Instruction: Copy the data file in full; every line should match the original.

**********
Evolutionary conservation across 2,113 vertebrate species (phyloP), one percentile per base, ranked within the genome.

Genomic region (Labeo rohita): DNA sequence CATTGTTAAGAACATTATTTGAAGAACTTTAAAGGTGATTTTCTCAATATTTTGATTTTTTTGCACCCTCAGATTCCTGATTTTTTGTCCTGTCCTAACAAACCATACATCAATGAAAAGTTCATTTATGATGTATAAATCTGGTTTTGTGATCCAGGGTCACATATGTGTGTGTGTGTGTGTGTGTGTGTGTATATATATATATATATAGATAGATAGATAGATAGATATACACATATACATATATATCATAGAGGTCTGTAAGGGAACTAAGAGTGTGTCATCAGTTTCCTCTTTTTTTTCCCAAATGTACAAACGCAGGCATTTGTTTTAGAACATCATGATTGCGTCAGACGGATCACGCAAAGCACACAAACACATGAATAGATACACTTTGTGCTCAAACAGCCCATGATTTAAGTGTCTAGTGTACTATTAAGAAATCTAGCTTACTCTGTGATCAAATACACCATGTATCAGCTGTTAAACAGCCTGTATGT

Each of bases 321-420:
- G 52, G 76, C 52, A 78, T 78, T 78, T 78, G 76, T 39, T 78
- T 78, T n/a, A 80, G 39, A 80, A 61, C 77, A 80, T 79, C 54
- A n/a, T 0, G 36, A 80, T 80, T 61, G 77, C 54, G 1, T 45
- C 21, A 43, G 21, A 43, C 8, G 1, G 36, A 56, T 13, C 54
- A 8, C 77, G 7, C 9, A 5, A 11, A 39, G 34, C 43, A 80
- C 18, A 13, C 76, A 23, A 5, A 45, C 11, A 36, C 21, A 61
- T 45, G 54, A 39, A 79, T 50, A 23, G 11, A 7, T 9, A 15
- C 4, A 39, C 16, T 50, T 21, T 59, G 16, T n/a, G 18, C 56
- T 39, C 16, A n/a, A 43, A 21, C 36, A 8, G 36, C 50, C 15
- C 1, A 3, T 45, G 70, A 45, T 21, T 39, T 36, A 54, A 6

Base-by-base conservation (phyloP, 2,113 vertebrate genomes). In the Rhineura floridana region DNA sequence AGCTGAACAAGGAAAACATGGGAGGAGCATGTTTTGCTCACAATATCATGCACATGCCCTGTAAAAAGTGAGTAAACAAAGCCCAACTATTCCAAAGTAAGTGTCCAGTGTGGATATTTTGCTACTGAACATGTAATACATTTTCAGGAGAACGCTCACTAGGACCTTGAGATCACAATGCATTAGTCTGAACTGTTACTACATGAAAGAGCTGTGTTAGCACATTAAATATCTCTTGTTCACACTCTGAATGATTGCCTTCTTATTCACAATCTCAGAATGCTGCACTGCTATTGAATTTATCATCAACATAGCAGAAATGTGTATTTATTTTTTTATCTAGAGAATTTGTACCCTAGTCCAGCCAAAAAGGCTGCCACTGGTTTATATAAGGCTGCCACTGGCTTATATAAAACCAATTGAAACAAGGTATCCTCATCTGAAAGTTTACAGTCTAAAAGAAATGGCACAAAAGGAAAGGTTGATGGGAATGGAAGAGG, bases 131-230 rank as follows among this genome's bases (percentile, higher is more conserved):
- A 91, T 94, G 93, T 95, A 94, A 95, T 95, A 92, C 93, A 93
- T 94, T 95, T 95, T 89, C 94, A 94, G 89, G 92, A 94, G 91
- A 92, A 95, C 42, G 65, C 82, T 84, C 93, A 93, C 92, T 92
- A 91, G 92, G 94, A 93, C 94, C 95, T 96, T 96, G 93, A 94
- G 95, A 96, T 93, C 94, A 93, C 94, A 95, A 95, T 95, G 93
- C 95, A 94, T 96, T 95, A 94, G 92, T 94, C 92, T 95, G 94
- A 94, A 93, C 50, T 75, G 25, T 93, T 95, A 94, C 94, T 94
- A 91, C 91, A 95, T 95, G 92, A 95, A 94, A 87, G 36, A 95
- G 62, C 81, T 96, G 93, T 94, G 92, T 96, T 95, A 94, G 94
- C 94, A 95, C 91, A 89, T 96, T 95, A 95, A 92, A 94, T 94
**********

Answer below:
Evolutionary conservation across 2,113 vertebrate species (phyloP), one percentile per base, ranked within the genome.

Genomic region (Labeo rohita): DNA sequence CATTGTTAAGAACATTATTTGAAGAACTTTAAAGGTGATTTTCTCAATATTTTGATTTTTTTGCACCCTCAGATTCCTGATTTTTTGTCCTGTCCTAACAAACCATACATCAATGAAAAGTTCATTTATGATGTATAAATCTGGTTTTGTGATCCAGGGTCACATATGTGTGTGTGTGTGTGTGTGTGTGTGTATATATATATATATATAGATAGATAGATAGATAGATATACACATATACATATATATCATAGAGGTCTGTAAGGGAACTAAGAGTGTGTCATCAGTTTCCTCTTTTTTTTCCCAAATGTACAAACGCAGGCATTTGTTTTAGAACATCATGATTGCGTCAGACGGATCACGCAAAGCACACAAACACATGAATAGATACACTTTGTGCTCAAACAGCCCATGATTTAAGTGTCTAGTGTACTATTAAGAAATCTAGCTTACTCTGTGATCAAATACACCATGTATCAGCTGTTAAACAGCCTGTATGT

Each of bases 321-420:
- G 52, G 76, C 52, A 78, T 78, T 78, T 78, G 76, T 39, T 78
- T 78, T n/a, A 80, G 39, A 80, A 61, C 77, A 80, T 79, C 54
- A n/a, T 0, G 36, A 80, T 80, T 61, G 77, C 54, G 1, T 45
- C 21, A 43, G 21, A 43, C 8, G 1, G 36, A 56, T 13, C 54
- A 8, C 77, G 7, C 9, A 5, A 11, A 39, G 34, C 43, A 80
- C 18, A 13, C 76, A 23, A 5, A 45, C 11, A 36, C 21, A 61
- T 45, G 54, A 39, A 79, T 50, A 23, G 11, A 7, T 9, A 15
- C 4, A 39, C 16, T 50, T 21, T 59, G 16, T n/a, G 18, C 56
- T 39, C 16, A n/a, A 43, A 21, C 36, A 8, G 36, C 50, C 15
- C 1, A 3, T 45, G 70, A 45, T 21, T 39, T 36, A 54, A 6

Base-by-base conservation (phyloP, 2,113 vertebrate genomes). In the Rhineura floridana region DNA sequence AGCTGAACAAGGAAAACATGGGAGGAGCATGTTTTGCTCACAATATCATGCACATGCCCTGTAAAAAGTGAGTAAACAAAGCCCAACTATTCCAAAGTAAGTGTCCAGTGTGGATATTTTGCTACTGAACATGTAATACATTTTCAGGAGAACGCTCACTAGGACCTTGAGATCACAATGCATTAGTCTGAACTGTTACTACATGAAAGAGCTGTGTTAGCACATTAAATATCTCTTGTTCACACTCTGAATGATTGCCTTCTTATTCACAATCTCAGAATGCTGCACTGCTATTGAATTTATCATCAACATAGCAGAAATGTGTATTTATTTTTTTATCTAGAGAATTTGTACCCTAGTCCAGCCAAAAAGGCTGCCACTGGTTTATATAAGGCTGCCACTGGCTTATATAAAACCAATTGAAACAAGGTATCCTCATCTGAAAGTTTACAGTCTAAAAGAAATGGCACAAAAGGAAAGGTTGATGGGAATGGAAGAGG, bases 131-230 rank as follows among this genome's bases (percentile, higher is more conserved):
- A 91, T 94, G 93, T 95, A 94, A 95, T 95, A 92, C 93, A 93
- T 94, T 95, T 95, T 89, C 94, A 94, G 89, G 92, A 94, G 91
- A 92, A 95, C 42, G 65, C 82, T 84, C 93, A 93, C 92, T 92
- A 91, G 92, G 94, A 93, C 94, C 95, T 96, T 96, G 93, A 94
- G 95, A 96, T 93, C 94, A 93, C 94, A 95, A 95, T 95, G 93
- C 95, A 94, T 96, T 95, A 94, G 92, T 94, C 92, T 95, G 94
- A 94, A 93, C 50, T 75, G 25, T 93, T 95, A 94, C 94, T 94
- A 91, C 91, A 95, T 95, G 92, A 95, A 94, A 87, G 36, A 95
- G 62, C 81, T 96, G 93, T 94, G 92, T 96, T 95, A 94, G 94
- C 94, A 95, C 91, A 89, T 96, T 95, A 95, A 92, A 94, T 94